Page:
Authors: {'items': [{'id': 'Bjorn-Paul-Anders', 'name': {'family': 'Bjorn', 'given': 'Paul Anders'}, 'show_email': 'NO'}]}
Year: 1986
DOI: 10.7907/fpd1-w748
<p>The essential starting point of this dissertation presents an alternative approach for formulating simultaneous equation models for qualitative endogenous variables. To be explicit, the endogenous variables will be generated as Nash equilibria of a game between two players, and the statistical model will be generated by invoking the random utility framework introduced by McFadden (1974, 1981). Contrary to the earlier simultaneous equations models (Heckman (1978)), the approach presented in Chapter II will not ~pose logical consistency constraints on the parameters. A distinctive feature of the model is that it extends the usual simultaneous model with structural shift to cases where the parameters need not satisfy the logical consistency conditions.</p>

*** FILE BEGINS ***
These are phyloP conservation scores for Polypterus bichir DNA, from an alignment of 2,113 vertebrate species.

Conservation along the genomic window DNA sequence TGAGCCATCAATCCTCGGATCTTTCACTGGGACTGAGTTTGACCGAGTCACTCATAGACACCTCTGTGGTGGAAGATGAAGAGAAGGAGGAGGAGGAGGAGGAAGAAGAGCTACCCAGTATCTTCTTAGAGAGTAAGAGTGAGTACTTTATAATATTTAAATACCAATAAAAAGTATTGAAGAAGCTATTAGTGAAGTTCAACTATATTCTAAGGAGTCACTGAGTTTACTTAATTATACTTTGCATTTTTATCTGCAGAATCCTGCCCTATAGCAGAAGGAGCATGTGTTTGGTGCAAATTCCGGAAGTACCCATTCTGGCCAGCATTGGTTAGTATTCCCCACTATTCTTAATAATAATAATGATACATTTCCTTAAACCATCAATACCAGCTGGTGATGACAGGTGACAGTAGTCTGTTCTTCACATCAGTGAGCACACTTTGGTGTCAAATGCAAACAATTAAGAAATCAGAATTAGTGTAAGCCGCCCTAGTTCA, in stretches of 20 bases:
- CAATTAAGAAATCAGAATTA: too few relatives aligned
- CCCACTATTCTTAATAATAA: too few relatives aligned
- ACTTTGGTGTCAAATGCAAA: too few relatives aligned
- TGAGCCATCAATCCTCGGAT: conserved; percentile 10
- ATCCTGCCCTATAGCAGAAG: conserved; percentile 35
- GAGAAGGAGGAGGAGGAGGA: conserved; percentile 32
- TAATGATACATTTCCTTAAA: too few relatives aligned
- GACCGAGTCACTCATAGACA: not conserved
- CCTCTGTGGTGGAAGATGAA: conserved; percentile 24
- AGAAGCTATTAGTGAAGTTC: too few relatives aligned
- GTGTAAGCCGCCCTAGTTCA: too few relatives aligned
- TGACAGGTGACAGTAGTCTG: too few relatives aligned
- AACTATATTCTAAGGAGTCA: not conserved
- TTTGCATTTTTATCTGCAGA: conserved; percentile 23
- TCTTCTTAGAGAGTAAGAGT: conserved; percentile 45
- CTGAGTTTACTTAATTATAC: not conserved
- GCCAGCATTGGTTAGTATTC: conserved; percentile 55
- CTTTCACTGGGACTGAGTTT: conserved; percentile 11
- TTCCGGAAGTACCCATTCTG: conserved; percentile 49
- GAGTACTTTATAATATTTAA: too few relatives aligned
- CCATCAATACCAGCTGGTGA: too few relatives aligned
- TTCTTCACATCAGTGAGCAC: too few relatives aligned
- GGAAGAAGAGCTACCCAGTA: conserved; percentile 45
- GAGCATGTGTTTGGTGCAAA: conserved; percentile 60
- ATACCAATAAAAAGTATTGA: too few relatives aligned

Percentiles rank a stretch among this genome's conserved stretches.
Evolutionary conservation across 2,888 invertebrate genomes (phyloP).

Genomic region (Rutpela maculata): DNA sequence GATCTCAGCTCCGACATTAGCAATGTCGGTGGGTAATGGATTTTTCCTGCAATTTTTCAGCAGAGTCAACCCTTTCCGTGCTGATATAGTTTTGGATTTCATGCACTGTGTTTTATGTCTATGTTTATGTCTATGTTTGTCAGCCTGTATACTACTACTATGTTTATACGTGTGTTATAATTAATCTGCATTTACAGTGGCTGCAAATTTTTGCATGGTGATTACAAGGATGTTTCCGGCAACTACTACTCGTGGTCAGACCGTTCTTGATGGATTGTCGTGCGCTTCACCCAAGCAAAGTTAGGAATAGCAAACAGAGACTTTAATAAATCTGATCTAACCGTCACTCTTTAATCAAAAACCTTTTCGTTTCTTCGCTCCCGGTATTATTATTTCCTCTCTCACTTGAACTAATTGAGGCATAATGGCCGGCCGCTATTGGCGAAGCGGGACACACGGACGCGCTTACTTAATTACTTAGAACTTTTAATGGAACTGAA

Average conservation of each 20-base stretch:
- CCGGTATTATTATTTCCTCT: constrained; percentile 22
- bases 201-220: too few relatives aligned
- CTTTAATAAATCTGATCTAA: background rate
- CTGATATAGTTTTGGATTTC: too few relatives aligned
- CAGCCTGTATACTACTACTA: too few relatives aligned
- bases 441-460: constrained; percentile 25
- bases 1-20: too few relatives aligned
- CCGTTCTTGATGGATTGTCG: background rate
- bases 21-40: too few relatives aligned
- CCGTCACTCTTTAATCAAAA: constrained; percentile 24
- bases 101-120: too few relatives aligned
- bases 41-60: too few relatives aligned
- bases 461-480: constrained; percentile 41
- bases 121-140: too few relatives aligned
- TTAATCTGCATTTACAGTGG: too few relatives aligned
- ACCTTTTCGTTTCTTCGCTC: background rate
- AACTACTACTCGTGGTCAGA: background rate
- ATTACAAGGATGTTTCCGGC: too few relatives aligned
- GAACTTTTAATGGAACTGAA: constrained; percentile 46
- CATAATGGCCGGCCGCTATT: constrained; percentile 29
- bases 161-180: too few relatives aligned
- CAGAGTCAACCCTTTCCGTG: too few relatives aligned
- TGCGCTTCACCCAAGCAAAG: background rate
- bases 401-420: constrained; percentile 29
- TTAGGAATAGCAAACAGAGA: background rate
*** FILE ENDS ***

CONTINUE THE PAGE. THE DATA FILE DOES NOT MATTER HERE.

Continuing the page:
<p>Following the game theoretic formulation set out in Chapter II, Chapter III proposes an alternative model where the equilibrium concept is that of Stackelberg. As in Chapter II, we will still assume that each player maximizes his own utility, with the statistical model again being derived using McFadden's random utility approach. A distinctive feature of this model is that it contains as a special case the usual recursive model for discrete endogenous variables.</p>
<p>With Chapters II and III as a theoretical background, the purpose of Chapter IV is to present an empirical study of the Nash and Stackelberg equilibrium models. The problem we examine concerns a married couple's joint decision whether or not to participate in the labor. market. We examine three competing specifications. Chapter V concludes this dissertation with a discussion of which of the three empirical models most adequately describes the joint labor force participation decision of a random sample of married couples. Since none of the three models are completely nested in each other, we are not able to employ any of the classical tests. As such, we use an alternative method developed by Vuong (1985) for choosing the most adequate model.</p>https://thesis.library.caltech.edu/id/eprint/11772Financial Equilibrium, Voting Procedures, and Coalition Structures in Allocational Mechanisms